Buying a home is one of the most exciting things a person or couple can do. When you purchase a new home, you are entering into a new phase of your life, as well as making a commitment, as presumably, you will be living there for a long time. However, before you purchase your home, there are several steps you must take, such as hiring a qualified home inspector. Once you are ready to commit, you will have the opportunity to take a final walkthrough or a final inspection. Essentially, a final inspection is for you to ensure that nothing has changed since you had your home inspected, and that everything else meets the terms negotiated between you and the seller. Here are some of the things you should look for in your final walkthrough:
- Floorboards and carpets: Take your time to check for any creaky or loose floorboards or lumps in carpeting that may pose a problem down the road. Remember, it is always best to get these issues ironed out now as opposed to later, after you have purchased your home!
- Test faucets, showers, and more: Though your home inspector should test the quality of your water, he or she may not test each and every drain for leaks.
- Ensure all appliances are in working condition: When a seller includes stovetops, refrigerators, and more in the deal, they must be all up-to-date and ready to go. If they are not, you should point this out. Both you and the current homeowner must hold up your end of the deal.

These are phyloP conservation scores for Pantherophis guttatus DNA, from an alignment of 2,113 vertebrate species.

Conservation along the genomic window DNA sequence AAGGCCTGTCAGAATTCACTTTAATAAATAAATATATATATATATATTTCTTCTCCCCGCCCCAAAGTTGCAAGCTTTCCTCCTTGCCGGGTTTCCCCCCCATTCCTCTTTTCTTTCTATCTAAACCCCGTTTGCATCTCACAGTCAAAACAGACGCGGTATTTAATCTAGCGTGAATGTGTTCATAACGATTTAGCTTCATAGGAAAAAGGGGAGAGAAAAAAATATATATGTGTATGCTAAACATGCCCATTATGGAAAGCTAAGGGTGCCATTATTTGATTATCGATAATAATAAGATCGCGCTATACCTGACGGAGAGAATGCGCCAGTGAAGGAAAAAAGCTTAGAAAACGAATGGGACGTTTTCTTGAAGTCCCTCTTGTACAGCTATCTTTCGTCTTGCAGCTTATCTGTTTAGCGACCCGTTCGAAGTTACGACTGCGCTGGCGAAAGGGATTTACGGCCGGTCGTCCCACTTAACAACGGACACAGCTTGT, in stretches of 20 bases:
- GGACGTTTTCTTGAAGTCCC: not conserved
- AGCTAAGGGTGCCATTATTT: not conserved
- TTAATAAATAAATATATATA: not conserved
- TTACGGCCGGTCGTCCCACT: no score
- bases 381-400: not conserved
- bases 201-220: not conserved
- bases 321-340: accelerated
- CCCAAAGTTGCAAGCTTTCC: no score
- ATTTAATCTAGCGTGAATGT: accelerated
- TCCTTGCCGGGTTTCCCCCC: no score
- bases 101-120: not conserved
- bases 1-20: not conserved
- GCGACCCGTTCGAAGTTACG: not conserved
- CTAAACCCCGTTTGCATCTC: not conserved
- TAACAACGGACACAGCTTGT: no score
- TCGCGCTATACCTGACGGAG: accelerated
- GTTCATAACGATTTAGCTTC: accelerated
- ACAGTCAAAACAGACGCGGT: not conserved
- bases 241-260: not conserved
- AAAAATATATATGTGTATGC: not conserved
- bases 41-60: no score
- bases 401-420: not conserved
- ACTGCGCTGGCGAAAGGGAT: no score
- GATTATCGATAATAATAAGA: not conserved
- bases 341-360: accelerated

- Check for missing property: Sometimes, when you have negotiated for certain appliances or personal property, the seller may either forget and take the item themselves, or he or she may outwardly try and get away with taking the item purposefully. All negotiated terms must be met.
- Left-behind or abandoned items: On the opposite end of the spectrum, sometimes a homeowner will leave behind various tools, paint, and more, perhaps to avoid throwing it out himself, or maybe even thinking you would appreciate having some extra tools lying around. However, you may be left with junk that is nothing more than a burden to dispose of, so if you notice anything you want to go, you can point that out in a final inspection as well.
- All negotiated repairs have been made: If a homeowner agreed to fix or repair any issues previously addressed, you must ensure he or she made all the necessary repairs before you finalize your agreement.
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